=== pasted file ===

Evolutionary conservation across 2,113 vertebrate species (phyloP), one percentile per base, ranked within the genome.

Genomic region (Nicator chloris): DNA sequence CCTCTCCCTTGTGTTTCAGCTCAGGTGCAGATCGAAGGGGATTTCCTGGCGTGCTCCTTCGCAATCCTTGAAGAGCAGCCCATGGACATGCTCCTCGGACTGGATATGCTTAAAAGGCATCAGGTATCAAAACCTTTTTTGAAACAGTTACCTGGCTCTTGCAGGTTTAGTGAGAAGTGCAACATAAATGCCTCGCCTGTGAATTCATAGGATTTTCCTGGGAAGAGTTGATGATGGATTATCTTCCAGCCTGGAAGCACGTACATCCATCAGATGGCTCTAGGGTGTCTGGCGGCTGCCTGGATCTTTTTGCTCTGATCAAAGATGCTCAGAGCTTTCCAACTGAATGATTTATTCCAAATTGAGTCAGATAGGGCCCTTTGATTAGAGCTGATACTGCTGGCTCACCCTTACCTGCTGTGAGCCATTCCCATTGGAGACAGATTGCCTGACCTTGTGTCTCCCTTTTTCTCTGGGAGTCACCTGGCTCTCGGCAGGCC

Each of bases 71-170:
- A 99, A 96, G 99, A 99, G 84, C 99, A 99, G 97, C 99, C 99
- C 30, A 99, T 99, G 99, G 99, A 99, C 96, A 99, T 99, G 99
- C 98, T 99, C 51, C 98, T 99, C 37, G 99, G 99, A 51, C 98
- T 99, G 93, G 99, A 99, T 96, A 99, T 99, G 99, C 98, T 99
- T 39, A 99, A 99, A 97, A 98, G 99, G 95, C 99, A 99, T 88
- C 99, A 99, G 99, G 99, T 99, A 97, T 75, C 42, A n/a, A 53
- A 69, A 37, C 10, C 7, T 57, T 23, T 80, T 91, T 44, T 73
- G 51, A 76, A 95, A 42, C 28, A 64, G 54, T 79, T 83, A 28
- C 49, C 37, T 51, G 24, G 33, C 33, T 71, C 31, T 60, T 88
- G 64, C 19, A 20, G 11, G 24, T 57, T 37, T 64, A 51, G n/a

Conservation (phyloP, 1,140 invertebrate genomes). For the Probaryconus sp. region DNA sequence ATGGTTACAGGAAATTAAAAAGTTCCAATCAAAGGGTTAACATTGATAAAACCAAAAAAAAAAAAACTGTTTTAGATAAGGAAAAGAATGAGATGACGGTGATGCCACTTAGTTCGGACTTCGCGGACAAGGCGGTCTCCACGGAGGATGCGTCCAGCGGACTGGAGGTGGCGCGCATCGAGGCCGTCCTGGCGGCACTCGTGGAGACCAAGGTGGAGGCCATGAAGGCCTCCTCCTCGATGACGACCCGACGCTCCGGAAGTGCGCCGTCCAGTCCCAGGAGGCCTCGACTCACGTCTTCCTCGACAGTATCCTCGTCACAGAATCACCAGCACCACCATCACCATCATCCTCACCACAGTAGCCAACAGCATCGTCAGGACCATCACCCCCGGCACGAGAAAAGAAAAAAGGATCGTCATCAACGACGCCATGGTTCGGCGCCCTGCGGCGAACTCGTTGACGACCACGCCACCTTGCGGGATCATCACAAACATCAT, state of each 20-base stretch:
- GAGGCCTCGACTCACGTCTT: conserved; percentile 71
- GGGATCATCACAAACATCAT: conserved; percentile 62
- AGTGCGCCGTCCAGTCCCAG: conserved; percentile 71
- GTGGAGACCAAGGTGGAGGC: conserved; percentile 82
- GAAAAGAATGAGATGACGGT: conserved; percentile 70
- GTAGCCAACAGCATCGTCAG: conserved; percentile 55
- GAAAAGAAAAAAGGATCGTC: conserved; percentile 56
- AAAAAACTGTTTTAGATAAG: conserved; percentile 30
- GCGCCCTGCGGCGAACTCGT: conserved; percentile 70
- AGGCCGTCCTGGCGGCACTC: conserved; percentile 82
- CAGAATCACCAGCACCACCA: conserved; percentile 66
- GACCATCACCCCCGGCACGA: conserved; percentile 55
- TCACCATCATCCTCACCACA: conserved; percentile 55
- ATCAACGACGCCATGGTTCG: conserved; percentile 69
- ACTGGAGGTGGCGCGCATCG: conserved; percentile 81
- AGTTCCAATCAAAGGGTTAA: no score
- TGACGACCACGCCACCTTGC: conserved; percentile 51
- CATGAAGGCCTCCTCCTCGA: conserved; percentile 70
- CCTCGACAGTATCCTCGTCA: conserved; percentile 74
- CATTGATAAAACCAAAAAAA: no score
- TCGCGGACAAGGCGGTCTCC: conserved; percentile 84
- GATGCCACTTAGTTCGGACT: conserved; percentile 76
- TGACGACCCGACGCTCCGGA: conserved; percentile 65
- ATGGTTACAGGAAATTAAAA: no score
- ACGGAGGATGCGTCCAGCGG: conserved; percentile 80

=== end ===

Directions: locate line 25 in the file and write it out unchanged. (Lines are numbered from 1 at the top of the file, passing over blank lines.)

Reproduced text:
- CAGAATCACCAGCACCACCA: conserved; percentile 66